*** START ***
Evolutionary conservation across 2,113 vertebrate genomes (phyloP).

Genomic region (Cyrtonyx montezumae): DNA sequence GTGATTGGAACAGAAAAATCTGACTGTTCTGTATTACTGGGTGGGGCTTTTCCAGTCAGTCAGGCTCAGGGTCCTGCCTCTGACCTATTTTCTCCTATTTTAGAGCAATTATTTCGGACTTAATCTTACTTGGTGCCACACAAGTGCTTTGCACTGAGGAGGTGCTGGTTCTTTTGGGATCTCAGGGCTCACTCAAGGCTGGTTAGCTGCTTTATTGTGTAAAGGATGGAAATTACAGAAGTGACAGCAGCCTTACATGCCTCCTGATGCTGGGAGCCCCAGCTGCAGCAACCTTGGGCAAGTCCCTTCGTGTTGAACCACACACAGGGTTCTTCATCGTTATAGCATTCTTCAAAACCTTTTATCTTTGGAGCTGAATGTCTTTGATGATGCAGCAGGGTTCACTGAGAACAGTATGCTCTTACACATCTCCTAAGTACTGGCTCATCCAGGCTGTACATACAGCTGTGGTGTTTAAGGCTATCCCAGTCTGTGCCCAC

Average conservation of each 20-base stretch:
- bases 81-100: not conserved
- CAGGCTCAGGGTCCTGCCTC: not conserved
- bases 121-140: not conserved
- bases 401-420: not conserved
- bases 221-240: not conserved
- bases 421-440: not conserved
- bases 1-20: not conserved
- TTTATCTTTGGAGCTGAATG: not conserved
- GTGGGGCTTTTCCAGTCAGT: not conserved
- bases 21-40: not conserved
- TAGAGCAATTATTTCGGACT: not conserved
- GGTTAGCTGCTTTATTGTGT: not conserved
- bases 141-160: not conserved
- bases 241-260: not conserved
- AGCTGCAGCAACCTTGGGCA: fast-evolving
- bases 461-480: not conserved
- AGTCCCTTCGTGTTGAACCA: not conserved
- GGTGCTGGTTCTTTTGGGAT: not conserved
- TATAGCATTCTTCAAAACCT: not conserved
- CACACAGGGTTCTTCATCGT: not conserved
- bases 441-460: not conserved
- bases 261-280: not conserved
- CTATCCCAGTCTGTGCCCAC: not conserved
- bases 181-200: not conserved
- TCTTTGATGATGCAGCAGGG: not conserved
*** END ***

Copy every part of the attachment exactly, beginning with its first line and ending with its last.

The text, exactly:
Evolutionary conservation across 2,113 vertebrate genomes (phyloP).

Genomic region (Cyrtonyx montezumae): DNA sequence GTGATTGGAACAGAAAAATCTGACTGTTCTGTATTACTGGGTGGGGCTTTTCCAGTCAGTCAGGCTCAGGGTCCTGCCTCTGACCTATTTTCTCCTATTTTAGAGCAATTATTTCGGACTTAATCTTACTTGGTGCCACACAAGTGCTTTGCACTGAGGAGGTGCTGGTTCTTTTGGGATCTCAGGGCTCACTCAAGGCTGGTTAGCTGCTTTATTGTGTAAAGGATGGAAATTACAGAAGTGACAGCAGCCTTACATGCCTCCTGATGCTGGGAGCCCCAGCTGCAGCAACCTTGGGCAAGTCCCTTCGTGTTGAACCACACACAGGGTTCTTCATCGTTATAGCATTCTTCAAAACCTTTTATCTTTGGAGCTGAATGTCTTTGATGATGCAGCAGGGTTCACTGAGAACAGTATGCTCTTACACATCTCCTAAGTACTGGCTCATCCAGGCTGTACATACAGCTGTGGTGTTTAAGGCTATCCCAGTCTGTGCCCAC

Average conservation of each 20-base stretch:
- bases 81-100: not conserved
- CAGGCTCAGGGTCCTGCCTC: not conserved
- bases 121-140: not conserved
- bases 401-420: not conserved
- bases 221-240: not conserved
- bases 421-440: not conserved
- bases 1-20: not conserved
- TTTATCTTTGGAGCTGAATG: not conserved
- GTGGGGCTTTTCCAGTCAGT: not conserved
- bases 21-40: not conserved
- TAGAGCAATTATTTCGGACT: not conserved
- GGTTAGCTGCTTTATTGTGT: not conserved
- bases 141-160: not conserved
- bases 241-260: not conserved
- AGCTGCAGCAACCTTGGGCA: fast-evolving
- bases 461-480: not conserved
- AGTCCCTTCGTGTTGAACCA: not conserved
- GGTGCTGGTTCTTTTGGGAT: not conserved
- TATAGCATTCTTCAAAACCT: not conserved
- CACACAGGGTTCTTCATCGT: not conserved
- bases 441-460: not conserved
- bases 261-280: not conserved
- CTATCCCAGTCTGTGCCCAC: not conserved
- bases 181-200: not conserved
- TCTTTGATGATGCAGCAGGG: not conserved